35. TARES AMONG THE WHEAT
It was at Tolstoy Farm
that Mr. Kallenbach drew my attention to a problem that had never before
struck me. As I have already said, some of the boys at the Farm were bad
and unruly. There were loafers, too, amongst them. With these my three
boys came in daily contact, as also did other children of the same type
as my own sons. This troubled Mr. Kallenbach, but his attention was centred
on the impropriety of keeping my boys with these unruly youngsters.
One day he spoke out: 'Your
way of mixing your own boys with the bad ones does not appeal to me. It
can have only one result. They will become demoralized through this bad
I do not remember whether the
question puzzled me at the moment, but I recollect what I said to him:
'How can I distinguish between
my boys and loafers? I am equally responsible for both. The youngsters
have come because I invited them. If I were to dismiss them with some money,
they would immediately run off to Johannesburg and fall back into their
old ways. To tell you the truth, it is quite likely that they and their
guardians believe that by having come here, they have laid me under an
obligation. That they have to put up with a good deal of inconvenience
here, you and I know very well. But my duty is clear. I must have them
here, and therefore my boys also must needs live with them. And surely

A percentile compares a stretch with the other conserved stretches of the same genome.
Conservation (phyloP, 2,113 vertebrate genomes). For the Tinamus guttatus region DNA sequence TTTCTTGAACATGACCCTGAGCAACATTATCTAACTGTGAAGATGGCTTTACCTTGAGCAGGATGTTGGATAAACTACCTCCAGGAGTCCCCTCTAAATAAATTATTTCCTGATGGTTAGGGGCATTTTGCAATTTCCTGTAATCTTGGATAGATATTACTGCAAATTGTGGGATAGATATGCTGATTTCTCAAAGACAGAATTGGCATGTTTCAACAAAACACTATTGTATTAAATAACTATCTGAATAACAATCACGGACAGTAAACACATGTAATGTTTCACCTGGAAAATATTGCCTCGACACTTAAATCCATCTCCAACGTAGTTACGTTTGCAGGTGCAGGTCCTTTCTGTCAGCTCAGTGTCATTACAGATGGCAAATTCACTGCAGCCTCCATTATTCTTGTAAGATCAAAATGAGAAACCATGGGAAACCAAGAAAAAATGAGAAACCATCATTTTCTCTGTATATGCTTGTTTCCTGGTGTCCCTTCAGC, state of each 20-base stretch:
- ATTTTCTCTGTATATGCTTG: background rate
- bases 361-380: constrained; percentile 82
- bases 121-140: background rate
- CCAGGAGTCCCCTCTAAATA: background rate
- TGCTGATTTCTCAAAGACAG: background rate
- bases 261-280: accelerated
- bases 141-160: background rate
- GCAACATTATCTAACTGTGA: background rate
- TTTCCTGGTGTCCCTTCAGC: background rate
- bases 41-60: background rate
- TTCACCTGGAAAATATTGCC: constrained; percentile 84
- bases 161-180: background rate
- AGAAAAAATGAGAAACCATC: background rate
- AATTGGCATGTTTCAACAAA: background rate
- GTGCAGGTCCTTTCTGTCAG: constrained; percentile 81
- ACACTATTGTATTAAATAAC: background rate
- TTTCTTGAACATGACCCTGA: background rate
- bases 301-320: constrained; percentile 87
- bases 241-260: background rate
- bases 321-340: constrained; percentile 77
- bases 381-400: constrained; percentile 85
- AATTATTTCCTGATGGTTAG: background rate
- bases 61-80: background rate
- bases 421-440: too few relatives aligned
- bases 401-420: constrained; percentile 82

you do not want me to teach my boys to feel from today that they are superior
to other boys. To put that sense of superiority into their heads would
be to lead them astray. This association with other boys will be a good
discipline for them. They will, of their own accord, learn to discriminate
between good and evil. Why should we not believe that if there is really
anything good in them, it is bound to react on their companions? However
that may be, I cannot help keeping them here, and if that means some risk,
we must run it.'
Mr. Kallenbach shook his head.
The result, I think, cannot
be said to have been bad. I do not consider my sons were any the worse
for the experiment. On the contrary I can see that they gained something.
If there was the slightest trace of superiority in them, it was destroyed,
and they learnt to mix with all kinds of children. They were tested and
Children wrapped up in cotton
wool are not always proof against all temptation or contamination. It is
true, however, that, when boys and girls of all kinds of upbringing are
kept and taught together, the parents and the teachers are put to the severest
test. They have constantly to be on the alert.